The conclusion to this study comprises two parts. The first highlights and explains the differences between the receptions of phenomenology among French philosophers and religious thinkers prior to 1939 on the basis of their respective Cartesian and Aristotelian foundations and the static versus dynamic orientations of their respective epistemologies. The second part briefly surveys the subsequent history of the reception of phenomenology in France, focusing especially on the two principal phenomenological currents that have had an impact upon contemporary French religious thought, namely the hermeneutical style of phenomenology developed by Paul Ricoeur and the radical strain advanced by Jean-Luc Marion . Their respective approaches mark the displacement of the concerns shared by earlier religious thinkers in France who turned to phenomenology to bolster or redefine their understandings of the nature and development of dogma and the act of faith and to affirm the existence of God. On the other hand, because Marion recognizes that Aquinas's theology does not belong to the type of onto-theology he rejects, a basis for a fruitful encounter between Thomism and phenomenology may be more possible now than it was in 1932, when the Société thomiste organized a day of study to explore the possibilities for such a rapprochement.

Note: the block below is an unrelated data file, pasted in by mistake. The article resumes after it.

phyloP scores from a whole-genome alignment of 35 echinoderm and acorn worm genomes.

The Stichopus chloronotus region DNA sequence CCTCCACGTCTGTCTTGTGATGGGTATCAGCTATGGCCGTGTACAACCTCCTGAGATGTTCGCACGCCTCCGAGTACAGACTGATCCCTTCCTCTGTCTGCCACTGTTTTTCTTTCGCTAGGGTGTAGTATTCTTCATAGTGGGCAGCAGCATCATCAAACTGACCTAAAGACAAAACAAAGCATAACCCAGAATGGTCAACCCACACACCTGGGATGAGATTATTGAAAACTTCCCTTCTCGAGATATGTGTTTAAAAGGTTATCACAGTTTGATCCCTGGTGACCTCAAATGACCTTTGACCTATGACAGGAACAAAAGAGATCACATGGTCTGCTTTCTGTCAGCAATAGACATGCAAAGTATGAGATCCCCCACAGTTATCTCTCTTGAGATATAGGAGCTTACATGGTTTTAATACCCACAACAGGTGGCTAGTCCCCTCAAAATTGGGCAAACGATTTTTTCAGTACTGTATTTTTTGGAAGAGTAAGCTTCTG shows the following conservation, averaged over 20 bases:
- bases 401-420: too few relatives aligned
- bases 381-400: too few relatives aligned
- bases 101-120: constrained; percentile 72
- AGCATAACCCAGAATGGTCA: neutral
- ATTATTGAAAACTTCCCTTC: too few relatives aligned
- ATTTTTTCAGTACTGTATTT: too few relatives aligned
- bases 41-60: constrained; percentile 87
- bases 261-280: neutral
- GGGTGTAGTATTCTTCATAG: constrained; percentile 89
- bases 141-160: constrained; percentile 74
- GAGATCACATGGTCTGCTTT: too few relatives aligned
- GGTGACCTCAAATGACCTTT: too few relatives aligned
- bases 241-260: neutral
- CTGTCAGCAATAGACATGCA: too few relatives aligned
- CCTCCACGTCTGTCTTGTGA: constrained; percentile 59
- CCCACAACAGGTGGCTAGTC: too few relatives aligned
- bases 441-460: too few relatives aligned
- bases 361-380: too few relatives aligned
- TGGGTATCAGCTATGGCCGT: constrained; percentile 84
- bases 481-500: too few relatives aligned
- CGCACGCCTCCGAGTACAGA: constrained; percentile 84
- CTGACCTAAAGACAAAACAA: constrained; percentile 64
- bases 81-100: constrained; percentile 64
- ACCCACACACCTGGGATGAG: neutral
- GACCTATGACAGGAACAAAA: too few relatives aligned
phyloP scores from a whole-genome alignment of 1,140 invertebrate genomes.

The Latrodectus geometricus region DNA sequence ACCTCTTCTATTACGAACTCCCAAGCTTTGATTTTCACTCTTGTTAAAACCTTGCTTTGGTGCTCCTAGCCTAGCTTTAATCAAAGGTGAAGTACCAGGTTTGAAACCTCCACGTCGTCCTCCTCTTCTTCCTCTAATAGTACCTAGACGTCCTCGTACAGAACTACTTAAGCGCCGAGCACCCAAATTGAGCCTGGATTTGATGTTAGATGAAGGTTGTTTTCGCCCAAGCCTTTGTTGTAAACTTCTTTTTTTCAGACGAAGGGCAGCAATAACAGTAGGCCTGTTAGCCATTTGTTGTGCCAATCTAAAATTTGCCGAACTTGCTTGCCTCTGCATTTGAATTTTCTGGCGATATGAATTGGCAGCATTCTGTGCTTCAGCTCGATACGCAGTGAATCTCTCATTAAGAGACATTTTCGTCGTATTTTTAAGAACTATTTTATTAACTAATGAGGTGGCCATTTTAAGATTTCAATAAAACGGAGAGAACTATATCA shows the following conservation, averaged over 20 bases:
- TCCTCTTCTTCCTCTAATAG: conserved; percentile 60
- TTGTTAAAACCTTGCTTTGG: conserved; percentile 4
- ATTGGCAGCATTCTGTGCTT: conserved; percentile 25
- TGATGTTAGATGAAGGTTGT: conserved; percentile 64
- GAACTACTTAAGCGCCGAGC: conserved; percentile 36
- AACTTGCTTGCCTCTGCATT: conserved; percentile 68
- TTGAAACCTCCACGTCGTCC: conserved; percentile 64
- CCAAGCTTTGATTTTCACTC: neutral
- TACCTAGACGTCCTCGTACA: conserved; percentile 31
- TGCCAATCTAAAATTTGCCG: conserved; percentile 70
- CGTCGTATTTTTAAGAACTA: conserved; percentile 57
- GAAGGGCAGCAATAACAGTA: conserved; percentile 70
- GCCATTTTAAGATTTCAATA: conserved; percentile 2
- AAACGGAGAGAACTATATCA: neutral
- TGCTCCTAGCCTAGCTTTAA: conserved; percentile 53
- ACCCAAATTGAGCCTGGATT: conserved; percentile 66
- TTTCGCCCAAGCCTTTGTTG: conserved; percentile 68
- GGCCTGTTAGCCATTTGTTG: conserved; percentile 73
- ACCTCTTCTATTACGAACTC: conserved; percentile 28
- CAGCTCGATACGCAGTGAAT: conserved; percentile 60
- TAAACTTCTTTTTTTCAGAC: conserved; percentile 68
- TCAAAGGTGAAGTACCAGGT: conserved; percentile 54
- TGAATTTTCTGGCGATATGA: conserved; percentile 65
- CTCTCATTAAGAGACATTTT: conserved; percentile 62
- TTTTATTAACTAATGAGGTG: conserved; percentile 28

Full citation [Harvard style]:
Dupont, C. (2014). Conclusion, in Phenomenology in French philosophy, Dordrecht, Springer, pp. 319-333.
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